ASTM E 1592 was developed to account for the many complexities of evaluating uplift properties of metal roofing. The test method “provides a standard procedure to evaluate or confirm structural performance under uniform static air pressure difference. This procedure is intended to represent the effects of uniform loads on exterior building surface elements.” (https://www.astm.org/Standards/E1592.htm)

In conclusion, while all of the standardized test protocols mentioned above were established to determine uplift capacities of roof assemblies, only the ASTM E 1592 uplift test is considered reliable enough for the design of standing seam roof panels. Among its key differentiators, the test takes into consideration the roof’s flexibility, changes in shape occurring under air pressure, and it measures both metal panels and their anchors.

Design to Your Client’s Mindset

Spring Fire Department Station 78

As an architect, when did you last hear your client say, “Money is no object?”  This happens … almost never!  More likely what you hear is “I want high quality for low cost.”  The challenge of the architect is to provide your client with high quality at a reasonable and appropriate price.  A large part of finding that balance is determining the values, goals and long-term perspective of your client.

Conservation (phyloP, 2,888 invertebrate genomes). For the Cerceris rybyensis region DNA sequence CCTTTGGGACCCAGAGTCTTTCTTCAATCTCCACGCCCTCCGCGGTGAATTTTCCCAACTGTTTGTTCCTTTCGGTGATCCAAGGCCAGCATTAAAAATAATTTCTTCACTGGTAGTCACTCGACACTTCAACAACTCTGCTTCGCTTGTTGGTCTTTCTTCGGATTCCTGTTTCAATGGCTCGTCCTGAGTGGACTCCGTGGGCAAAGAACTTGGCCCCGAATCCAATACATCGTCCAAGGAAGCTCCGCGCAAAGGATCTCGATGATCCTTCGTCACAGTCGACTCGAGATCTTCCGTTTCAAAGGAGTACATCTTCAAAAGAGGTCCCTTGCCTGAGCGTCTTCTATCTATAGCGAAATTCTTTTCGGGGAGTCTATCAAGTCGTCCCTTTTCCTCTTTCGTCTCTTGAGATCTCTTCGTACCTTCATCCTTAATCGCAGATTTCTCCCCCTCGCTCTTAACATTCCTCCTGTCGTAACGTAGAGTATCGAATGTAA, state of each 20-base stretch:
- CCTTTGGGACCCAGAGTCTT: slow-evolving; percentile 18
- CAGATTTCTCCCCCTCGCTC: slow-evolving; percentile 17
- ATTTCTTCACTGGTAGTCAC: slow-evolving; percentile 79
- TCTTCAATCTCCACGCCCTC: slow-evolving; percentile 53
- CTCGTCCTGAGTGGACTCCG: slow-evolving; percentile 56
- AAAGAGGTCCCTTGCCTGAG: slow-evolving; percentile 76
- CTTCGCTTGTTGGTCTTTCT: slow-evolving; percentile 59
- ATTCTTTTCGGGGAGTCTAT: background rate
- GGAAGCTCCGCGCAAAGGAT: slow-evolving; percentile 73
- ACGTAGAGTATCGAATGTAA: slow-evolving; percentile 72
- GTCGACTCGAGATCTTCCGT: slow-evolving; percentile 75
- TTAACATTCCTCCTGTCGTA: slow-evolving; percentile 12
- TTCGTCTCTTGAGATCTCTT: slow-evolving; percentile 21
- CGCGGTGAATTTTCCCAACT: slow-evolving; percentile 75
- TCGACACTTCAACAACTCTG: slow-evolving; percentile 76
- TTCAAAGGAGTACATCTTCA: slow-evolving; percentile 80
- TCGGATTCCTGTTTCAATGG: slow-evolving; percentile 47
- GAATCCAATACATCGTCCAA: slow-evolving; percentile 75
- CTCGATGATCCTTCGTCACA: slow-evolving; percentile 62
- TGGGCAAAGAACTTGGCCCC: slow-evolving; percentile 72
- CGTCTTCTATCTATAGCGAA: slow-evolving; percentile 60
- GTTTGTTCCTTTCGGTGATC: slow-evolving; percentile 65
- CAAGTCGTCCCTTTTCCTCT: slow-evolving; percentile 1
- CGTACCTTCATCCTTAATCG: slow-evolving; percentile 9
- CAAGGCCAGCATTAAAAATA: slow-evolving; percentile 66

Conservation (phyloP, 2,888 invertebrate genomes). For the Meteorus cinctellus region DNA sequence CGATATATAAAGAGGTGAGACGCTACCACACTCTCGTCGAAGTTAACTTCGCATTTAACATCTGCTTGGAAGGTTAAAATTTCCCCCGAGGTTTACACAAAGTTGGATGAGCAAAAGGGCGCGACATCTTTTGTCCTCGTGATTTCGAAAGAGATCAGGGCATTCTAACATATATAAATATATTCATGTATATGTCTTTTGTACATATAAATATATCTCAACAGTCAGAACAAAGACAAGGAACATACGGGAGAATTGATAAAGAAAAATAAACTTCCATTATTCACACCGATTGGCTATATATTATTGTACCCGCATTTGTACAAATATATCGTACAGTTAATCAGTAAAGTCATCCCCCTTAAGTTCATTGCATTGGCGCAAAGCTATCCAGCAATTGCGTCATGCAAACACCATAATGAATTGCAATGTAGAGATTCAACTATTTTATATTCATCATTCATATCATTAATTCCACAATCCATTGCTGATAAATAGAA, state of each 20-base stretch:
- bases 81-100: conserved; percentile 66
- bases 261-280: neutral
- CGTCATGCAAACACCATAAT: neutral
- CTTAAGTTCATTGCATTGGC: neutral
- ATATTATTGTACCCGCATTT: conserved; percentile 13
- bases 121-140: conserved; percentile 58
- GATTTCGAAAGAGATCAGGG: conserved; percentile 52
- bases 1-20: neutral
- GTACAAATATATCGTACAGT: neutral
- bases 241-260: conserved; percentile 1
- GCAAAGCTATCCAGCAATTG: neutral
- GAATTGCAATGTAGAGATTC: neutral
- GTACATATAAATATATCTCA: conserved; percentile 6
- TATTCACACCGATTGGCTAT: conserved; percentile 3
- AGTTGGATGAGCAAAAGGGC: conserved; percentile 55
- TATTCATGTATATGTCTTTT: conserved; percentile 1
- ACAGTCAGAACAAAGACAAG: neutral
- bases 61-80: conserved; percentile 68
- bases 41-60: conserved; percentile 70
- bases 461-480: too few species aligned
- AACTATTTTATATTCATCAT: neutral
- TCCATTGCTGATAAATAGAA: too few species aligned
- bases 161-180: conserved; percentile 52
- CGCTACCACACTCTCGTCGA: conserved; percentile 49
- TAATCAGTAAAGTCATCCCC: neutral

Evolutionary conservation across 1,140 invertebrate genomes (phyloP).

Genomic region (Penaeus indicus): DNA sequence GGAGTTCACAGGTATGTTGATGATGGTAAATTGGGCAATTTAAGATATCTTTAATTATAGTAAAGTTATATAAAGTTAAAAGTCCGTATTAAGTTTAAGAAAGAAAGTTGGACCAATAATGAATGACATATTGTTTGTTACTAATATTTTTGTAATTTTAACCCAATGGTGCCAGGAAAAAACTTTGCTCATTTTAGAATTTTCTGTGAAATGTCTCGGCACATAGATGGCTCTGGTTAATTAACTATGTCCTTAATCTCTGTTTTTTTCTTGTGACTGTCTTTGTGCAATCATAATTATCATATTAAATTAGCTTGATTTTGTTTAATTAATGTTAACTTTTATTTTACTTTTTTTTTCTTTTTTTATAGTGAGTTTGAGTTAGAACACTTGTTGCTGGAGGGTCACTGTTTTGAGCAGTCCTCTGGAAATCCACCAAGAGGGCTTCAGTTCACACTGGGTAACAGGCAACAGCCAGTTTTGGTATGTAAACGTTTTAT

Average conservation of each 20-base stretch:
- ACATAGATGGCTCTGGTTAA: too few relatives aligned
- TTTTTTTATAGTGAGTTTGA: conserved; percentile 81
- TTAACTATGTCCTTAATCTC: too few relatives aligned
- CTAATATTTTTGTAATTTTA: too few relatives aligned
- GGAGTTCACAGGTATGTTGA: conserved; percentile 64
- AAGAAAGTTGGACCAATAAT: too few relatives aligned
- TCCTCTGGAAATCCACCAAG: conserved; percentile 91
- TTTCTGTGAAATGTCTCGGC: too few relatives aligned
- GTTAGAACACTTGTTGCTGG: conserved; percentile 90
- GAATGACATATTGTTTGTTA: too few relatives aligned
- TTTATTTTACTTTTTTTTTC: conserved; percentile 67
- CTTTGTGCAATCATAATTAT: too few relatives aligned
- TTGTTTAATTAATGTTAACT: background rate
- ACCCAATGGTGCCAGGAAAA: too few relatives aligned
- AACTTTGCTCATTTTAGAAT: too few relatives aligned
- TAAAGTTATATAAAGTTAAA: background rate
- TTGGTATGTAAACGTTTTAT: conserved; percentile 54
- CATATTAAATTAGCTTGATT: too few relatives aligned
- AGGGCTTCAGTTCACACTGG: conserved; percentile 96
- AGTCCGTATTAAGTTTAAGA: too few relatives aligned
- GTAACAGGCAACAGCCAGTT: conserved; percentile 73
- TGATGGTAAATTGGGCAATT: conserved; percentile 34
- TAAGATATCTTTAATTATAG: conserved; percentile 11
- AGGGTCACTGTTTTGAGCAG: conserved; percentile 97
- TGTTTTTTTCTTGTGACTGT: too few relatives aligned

If a building owner wants a metal roof, it’s likely they already have a reason why.  Perhaps their existing roof didn’t provide the service life they expected it to, or it was damaged disproportionately.  Or the building owner understands that a metal roof can last a really long time.  Or they like the look of a metal panel or metal shingle roof, with all the colors and shapes available.  As an architect, it is important to determine your client’s mindset.  In the end, the question comes down to, “How long will you own this building (or home)?”  And, although less common, a building owner may just want to build a high-end, long-lasting building no matter their desired length of ownership.

The large part of the cost of a metal roof, similar to other roof types, is the labor to remove the existing roof and install the new one.   Upgrading from a 24-gauge metal to 22-gauge metal is a minimal increase in material costs that is easily justifiable for the long term.  Metal thickness, coating type and thickness, and penetration and edge details are the areas where upgrades and enhancements occur.

Argue against value engineering.  Roofs certainly can be out of sight, out of mind to most owners, but building owners who are considering metal roof systems understand the concept of life-cycle analysis, whether they know it or not.  Overtly reinforce their long-term outlook to help ensure that high-end penetration details and edge details are designed and installed.  Look to the industry standards—SMACNA, NRCA—for details that will last the life of the metal panels.  Realize that metal panels don’t leak; joinery and flashings are the potential leak locations.  Upgrade the details to be of the highest quality.

Understanding the mindset of your client is critical to determining the level of design.  This is definitely a cost issue.  The “university” client thinks long term; the “developer” client thinks short term.  However, there is much middle ground that requires inquisitive discussion with an owner to determine his/her goals.  Ask the questions, and design a metal roof based on your client’s mindset.